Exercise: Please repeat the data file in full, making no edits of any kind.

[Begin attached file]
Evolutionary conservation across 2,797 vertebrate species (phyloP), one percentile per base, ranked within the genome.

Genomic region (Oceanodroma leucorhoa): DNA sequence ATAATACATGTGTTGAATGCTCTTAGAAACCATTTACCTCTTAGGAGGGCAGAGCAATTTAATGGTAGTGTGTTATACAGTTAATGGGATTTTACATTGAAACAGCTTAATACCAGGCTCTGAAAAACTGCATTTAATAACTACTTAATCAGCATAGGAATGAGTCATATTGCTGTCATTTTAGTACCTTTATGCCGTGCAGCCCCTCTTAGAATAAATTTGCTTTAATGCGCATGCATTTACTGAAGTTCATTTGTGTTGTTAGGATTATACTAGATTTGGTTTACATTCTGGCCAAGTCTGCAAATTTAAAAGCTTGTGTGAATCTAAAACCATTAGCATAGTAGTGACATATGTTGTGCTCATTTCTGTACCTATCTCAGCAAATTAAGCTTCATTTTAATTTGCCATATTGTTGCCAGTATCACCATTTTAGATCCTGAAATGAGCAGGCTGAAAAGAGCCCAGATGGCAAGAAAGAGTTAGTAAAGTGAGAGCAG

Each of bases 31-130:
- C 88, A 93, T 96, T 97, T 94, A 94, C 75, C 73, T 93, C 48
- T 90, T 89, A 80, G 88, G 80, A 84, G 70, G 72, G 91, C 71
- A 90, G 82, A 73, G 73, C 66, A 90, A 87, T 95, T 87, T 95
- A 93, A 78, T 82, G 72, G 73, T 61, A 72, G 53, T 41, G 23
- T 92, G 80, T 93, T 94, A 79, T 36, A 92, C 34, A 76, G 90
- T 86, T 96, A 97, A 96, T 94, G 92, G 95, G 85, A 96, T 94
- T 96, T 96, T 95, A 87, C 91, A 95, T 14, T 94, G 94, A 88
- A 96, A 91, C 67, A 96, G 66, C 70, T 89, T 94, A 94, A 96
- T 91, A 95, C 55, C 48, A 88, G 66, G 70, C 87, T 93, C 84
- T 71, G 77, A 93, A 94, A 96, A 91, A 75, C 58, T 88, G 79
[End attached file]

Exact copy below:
Evolutionary conservation across 2,797 vertebrate species (phyloP), one percentile per base, ranked within the genome.

Genomic region (Oceanodroma leucorhoa): DNA sequence ATAATACATGTGTTGAATGCTCTTAGAAACCATTTACCTCTTAGGAGGGCAGAGCAATTTAATGGTAGTGTGTTATACAGTTAATGGGATTTTACATTGAAACAGCTTAATACCAGGCTCTGAAAAACTGCATTTAATAACTACTTAATCAGCATAGGAATGAGTCATATTGCTGTCATTTTAGTACCTTTATGCCGTGCAGCCCCTCTTAGAATAAATTTGCTTTAATGCGCATGCATTTACTGAAGTTCATTTGTGTTGTTAGGATTATACTAGATTTGGTTTACATTCTGGCCAAGTCTGCAAATTTAAAAGCTTGTGTGAATCTAAAACCATTAGCATAGTAGTGACATATGTTGTGCTCATTTCTGTACCTATCTCAGCAAATTAAGCTTCATTTTAATTTGCCATATTGTTGCCAGTATCACCATTTTAGATCCTGAAATGAGCAGGCTGAAAAGAGCCCAGATGGCAAGAAAGAGTTAGTAAAGTGAGAGCAG

Each of bases 31-130:
- C 88, A 93, T 96, T 97, T 94, A 94, C 75, C 73, T 93, C 48
- T 90, T 89, A 80, G 88, G 80, A 84, G 70, G 72, G 91, C 71
- A 90, G 82, A 73, G 73, C 66, A 90, A 87, T 95, T 87, T 95
- A 93, A 78, T 82, G 72, G 73, T 61, A 72, G 53, T 41, G 23
- T 92, G 80, T 93, T 94, A 79, T 36, A 92, C 34, A 76, G 90
- T 86, T 96, A 97, A 96, T 94, G 92, G 95, G 85, A 96, T 94
- T 96, T 96, T 95, A 87, C 91, A 95, T 14, T 94, G 94, A 88
- A 96, A 91, C 67, A 96, G 66, C 70, T 89, T 94, A 94, A 96
- T 91, A 95, C 55, C 48, A 88, G 66, G 70, C 87, T 93, C 84
- T 71, G 77, A 93, A 94, A 96, A 91, A 75, C 58, T 88, G 79